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Jail gets good review from state

May 21, 1997


Staff Writer

Less than a month after the U.S. Department of Justice threatened a possible lawsuit if conditions at the Washington County Detention Center didn't improve, the Maryland Commission on Correctional standards has found the jail complies with state standards.

"We are pleased to note that the facility has shown a high degree of efficiency and effectiveness for which all directly or indirectly involved should feel a sense of pride and accomplishment," wrote Marie C. Henderson, the chairwoman of the state commission, in a letter to County Commissioners President Gregory I. Snook.

Henderson said the jail would receive a Recognition of Achievement award for the "high level of operational excellence and professionalism exhibited by the staff."


Henderson's letter, dated May 6, was discussed at the County Commissioners meeting Tuesday.

A nine-page Justice Department report dated April 18 said the jail was constitutionally deficient in suicide prevention, medical care, opportunity for outdoor exercise, hygiene, sanitation in female housing and access to courts.

The Justice Department report, based on a detailed tour of the facility last October and a brief follow-up on March 5, gave jail officials 49 days from April 18 to correct the deficiencies or potentially face a lawsuit.

"The irony of it is on the one hand the state says you're in 100 percent compliance, while on the other hand we're still dealing with the Department of Justice," said Washington County Sheriff Charles F. Mades.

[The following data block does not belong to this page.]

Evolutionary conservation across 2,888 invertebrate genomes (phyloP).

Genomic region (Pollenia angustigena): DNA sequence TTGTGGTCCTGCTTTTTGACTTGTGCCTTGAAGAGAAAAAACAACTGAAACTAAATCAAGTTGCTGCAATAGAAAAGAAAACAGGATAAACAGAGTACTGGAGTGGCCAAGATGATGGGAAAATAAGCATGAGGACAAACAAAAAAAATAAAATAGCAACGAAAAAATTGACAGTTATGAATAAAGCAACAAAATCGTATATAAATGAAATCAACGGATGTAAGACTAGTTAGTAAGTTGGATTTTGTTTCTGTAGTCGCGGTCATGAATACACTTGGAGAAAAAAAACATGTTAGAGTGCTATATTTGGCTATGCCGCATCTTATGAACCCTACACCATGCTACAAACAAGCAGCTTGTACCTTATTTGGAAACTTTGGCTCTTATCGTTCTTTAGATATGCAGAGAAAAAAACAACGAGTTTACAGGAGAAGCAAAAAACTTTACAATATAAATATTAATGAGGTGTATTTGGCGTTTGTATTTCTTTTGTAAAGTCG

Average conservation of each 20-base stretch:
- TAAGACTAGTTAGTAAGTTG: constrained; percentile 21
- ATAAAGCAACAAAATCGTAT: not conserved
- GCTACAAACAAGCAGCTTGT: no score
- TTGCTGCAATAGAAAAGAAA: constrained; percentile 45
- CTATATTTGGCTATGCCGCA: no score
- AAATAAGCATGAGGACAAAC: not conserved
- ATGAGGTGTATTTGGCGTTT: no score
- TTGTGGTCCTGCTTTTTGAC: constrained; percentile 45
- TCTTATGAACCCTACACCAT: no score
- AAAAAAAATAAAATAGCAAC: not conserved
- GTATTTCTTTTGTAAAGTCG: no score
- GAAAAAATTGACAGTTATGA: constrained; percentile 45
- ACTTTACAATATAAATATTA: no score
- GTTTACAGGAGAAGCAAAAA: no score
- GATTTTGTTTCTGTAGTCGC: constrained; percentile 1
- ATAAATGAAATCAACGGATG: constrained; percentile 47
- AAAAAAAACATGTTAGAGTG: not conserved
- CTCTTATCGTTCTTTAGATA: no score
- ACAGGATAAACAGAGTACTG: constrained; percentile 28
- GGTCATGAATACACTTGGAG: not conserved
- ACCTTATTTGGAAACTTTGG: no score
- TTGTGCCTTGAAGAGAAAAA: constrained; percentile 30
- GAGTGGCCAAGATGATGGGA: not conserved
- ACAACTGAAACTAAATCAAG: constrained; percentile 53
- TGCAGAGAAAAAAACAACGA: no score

Mades said the state report couldn't have come at a better time.

"Hopefully, this adds a little more support on our side that we're doing a good job," and might help raise employee morale, Mades said.

He praised detention center employees for their efforts in getting state certification.

Mades said the jail had taken some steps to respond to the Department of Justice and said the county would send a package of information to the department responding to their report. "I don't know if they'll ever be satisfied," he said.

Some County Commissioners, including James R. Wade and Ronald L. Bowers, have criticized the Department of Justice report. Wade called it a sickening example of liberal bureaucrats protecting criminals, not taxpayers, while Bowers said the report was indicative of "Big Brother," the watchful eye of big government.

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